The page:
Way back in the 1930s, when Tony Bennett was little Anthony Benedetto, the budding singer was enrolled in a New York City public arts high school before he dropped out to work and help support his family.
“I went to my music teacher and told him I was thinking about dropping music and just concentrating on art and he encouraged me to stick with singing,” he remembers.
That sage advice still resonates today as he and his wife, Susan, help support art programs at 17 schools in New York.
“It gives the students a reason to come to school that they enjoy,” he says. “And being exposed to the arts and expressing yourself through the arts makes you a better citizen.”
It’s his way of giving back more than 60 years into a career that has garnered 17 Grammy awards, NEA Jazz Master and Kennedy Center Honoree awards and the signature song, “I Left My Heart in San Francisco.”
At 87, his latest project is an unlikely jazz collaboration with Lady Gaga called “Cheek to Cheek,” due out later this year.
Before he belts out the classics at the Green Music Center next Friday, Bennett took time to chat over email about painting, cardiology and his unforgettable stint as a singing waiter.
Q: Ever think of changing back to Benedetto? Why the name change originally?
A: Well, Bob Hope actually gave me the name “Tony Bennett” backstage at the Paramount Theatre when I first started out. In fact, when he announced me to the audience as “Tony Bennett” that night, it was the first time anyone, including myself, had heard the name.
It was Duke Ellington who encouraged me to get serious about my painting, so when I started to show paintings in galleries and museums I decided to paint under my family name, Benedetto, which means “the blessed one.” So I guess I use both names now.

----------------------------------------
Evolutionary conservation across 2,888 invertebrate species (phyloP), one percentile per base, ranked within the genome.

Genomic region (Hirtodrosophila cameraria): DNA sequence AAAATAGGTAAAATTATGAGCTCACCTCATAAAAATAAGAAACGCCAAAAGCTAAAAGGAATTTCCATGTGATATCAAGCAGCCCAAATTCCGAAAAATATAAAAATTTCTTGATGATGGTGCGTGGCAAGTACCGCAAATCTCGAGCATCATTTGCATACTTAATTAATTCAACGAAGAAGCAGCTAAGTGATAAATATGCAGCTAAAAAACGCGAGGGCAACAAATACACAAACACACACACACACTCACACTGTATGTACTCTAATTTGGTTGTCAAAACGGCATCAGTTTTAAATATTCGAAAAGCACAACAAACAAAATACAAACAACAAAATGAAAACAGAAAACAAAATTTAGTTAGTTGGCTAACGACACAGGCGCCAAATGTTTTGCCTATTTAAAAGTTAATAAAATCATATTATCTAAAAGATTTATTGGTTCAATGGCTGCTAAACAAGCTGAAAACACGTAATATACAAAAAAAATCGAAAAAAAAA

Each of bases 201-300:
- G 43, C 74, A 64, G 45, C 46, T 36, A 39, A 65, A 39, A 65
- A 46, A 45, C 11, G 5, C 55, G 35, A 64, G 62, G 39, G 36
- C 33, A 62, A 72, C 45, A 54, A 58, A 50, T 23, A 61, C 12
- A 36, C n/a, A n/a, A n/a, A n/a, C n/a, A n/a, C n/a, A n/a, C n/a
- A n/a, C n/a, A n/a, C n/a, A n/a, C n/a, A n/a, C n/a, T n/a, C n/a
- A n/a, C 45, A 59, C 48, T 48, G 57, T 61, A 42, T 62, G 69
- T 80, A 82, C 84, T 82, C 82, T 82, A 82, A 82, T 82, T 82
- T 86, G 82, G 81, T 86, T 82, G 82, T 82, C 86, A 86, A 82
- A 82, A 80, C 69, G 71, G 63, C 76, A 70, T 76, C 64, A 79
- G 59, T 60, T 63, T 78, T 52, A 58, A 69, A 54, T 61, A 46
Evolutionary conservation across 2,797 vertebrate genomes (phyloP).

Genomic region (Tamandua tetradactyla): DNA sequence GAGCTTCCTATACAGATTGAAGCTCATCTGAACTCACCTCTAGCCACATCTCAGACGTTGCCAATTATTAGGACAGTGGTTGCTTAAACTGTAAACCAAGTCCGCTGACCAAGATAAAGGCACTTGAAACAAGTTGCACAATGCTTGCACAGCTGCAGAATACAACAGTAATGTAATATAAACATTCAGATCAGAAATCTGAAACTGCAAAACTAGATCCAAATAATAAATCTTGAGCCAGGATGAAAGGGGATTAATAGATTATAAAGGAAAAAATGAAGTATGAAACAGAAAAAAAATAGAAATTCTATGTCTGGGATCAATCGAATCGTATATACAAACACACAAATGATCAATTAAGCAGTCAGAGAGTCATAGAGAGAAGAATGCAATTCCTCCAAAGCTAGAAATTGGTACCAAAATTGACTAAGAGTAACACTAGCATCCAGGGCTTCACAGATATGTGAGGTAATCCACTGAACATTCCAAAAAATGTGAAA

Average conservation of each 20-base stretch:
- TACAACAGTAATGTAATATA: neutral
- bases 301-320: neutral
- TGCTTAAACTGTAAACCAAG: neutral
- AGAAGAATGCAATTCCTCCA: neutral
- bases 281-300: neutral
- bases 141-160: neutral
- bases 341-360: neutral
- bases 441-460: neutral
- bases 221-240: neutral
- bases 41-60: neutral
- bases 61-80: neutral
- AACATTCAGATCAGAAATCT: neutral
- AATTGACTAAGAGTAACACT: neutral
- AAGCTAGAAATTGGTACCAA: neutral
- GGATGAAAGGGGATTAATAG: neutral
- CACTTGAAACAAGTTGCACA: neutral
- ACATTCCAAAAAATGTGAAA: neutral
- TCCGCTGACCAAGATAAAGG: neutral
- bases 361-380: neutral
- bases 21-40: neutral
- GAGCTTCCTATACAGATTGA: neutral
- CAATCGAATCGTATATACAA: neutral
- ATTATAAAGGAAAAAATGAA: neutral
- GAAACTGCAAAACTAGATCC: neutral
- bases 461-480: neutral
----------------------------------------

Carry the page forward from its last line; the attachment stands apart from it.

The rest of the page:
Q: What’s the biggest lesson you learned at an early age about this business?
A: I made so many mistakes when I was younger, but you learn from each of them. I think the best lesson I learned early on was not to start the show with a big rousing number. Instead, build up to it, as the audience needs to get settled. I used to go gangbusters right from the top of the show and I have learned to pace things better.
Q: How about your stint as a singing waiter — what did you learn from that gig that still sticks with you today?
A: I still feel that if I never made it professionally, I would be perfectly happy to just be a singing waiter. It kept you on your toes for sure and I just love performing for the public.
Q: Have you ever been contacted by an organ donor or heart transplant specialist looking to use your rendition of “I Left My Heart in San Francisco” for promotional purposes?
A: I think the closest I came to that was doing a benefit for the cardiology division of the University of Southern California a few years ago. They held the event in San Francisco on Valentine’s Day, so it was very appropriate.
My favorite story about my signature song is that I was convinced the “A” side of the record, a gorgeous song called “Once Upon A Time,” would be the hit, so I was promoting that song and mentioning it in all my interviews. I get a call from the promotions department at Columbia Records and they say to me “Tony, turn over the record — ‘San Francisco’ is going to be the hit!”
21st annual Sonoma International Film Festival
When: March 21-25
Where: Various Sonoma Valley locations
Admission: Tickets start at $15 per movie